First thing I noticed was the illuminated sign on the road in – something I usually miss as I am walking the other way if it’s late enough for this to be lit when I usually walk behind it as I am heading back home later in the day. It’s BIG – but needs a little TLC as some of the lamps have died. Time to update it with LEDs, and they can really neglect (oops, forget) it since those lamps will last longer.

Uddingston sign lit

Uddingston sign lit

The model shop was open and bright too – looking as if the window was being re-arranged, the back was clear for once and the was clear all the way to the counter at the back. Sadly, nobody was around.

I wonder how many drones/quads they sold for Christmas 2016?

Uddingston model shop window

Uddingston model shop window

Just a bit closer, for some more detail:

Uddingston model shop window detail

Uddingston model shop window detail

Getting to the far end (and time to turn back and head for home), Tunnock’s factory was nice and bright as usual.

Then I spotted a late bonus – while the Christmas lights were still on the lampposts, they were of course now switched off, but…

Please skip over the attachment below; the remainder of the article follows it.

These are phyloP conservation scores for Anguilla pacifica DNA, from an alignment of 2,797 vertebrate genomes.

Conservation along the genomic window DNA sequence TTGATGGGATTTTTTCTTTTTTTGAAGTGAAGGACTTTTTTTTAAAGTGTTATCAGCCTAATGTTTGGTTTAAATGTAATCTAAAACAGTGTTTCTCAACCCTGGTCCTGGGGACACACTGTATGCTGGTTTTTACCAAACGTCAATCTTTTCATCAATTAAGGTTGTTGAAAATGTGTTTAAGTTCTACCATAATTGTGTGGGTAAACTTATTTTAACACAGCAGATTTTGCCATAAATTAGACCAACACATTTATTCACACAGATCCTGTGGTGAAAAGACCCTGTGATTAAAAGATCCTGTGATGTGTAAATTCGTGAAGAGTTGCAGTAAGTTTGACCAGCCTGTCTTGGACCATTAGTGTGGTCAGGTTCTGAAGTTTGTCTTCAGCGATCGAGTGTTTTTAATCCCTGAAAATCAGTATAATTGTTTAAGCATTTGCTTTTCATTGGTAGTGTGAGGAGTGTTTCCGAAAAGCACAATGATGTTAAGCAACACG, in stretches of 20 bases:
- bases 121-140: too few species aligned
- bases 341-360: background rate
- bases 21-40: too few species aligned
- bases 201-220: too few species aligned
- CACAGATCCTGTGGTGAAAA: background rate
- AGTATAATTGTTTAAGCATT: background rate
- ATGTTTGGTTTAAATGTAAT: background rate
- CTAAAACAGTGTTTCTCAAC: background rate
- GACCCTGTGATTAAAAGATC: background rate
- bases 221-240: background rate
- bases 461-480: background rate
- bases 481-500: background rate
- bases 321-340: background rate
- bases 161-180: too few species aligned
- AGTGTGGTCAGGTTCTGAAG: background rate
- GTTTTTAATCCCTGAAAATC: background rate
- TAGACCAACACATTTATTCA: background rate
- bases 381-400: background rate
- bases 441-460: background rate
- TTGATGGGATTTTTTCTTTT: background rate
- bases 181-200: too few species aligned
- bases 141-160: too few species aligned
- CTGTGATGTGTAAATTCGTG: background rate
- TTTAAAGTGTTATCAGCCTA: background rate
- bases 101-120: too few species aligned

Due to some quirk of the wiring, ONE post still carried a lit decoration, and I was able to catch it along with the factory.

The Christmas tree was still in place (visible just behind the phone box) but stripped of all its lights and decorations, so looking a little sad.

Tunnocks Christmas 2016

Tunnock’s Christmas 2016

There was slightly glum note…

The cycle/bike/car shop (behind me as I took the pic of Tunnock’s) had a ‘CLOSING DOWN‘ sign in each of its windows.

Shame, I’m just so used to seeing it, and even found an excuse to go in and buy some bike spares there last year.

07/01/2017 Posted by | Civilian, photography | , , , | Leave a comment

Frustrating Tunnock’s factory and the problem of the lost apostrophe

One day, I’ll waddle down Uddingston’s Main Street and get the ‘perfect’ pic of Tunnock’s factory.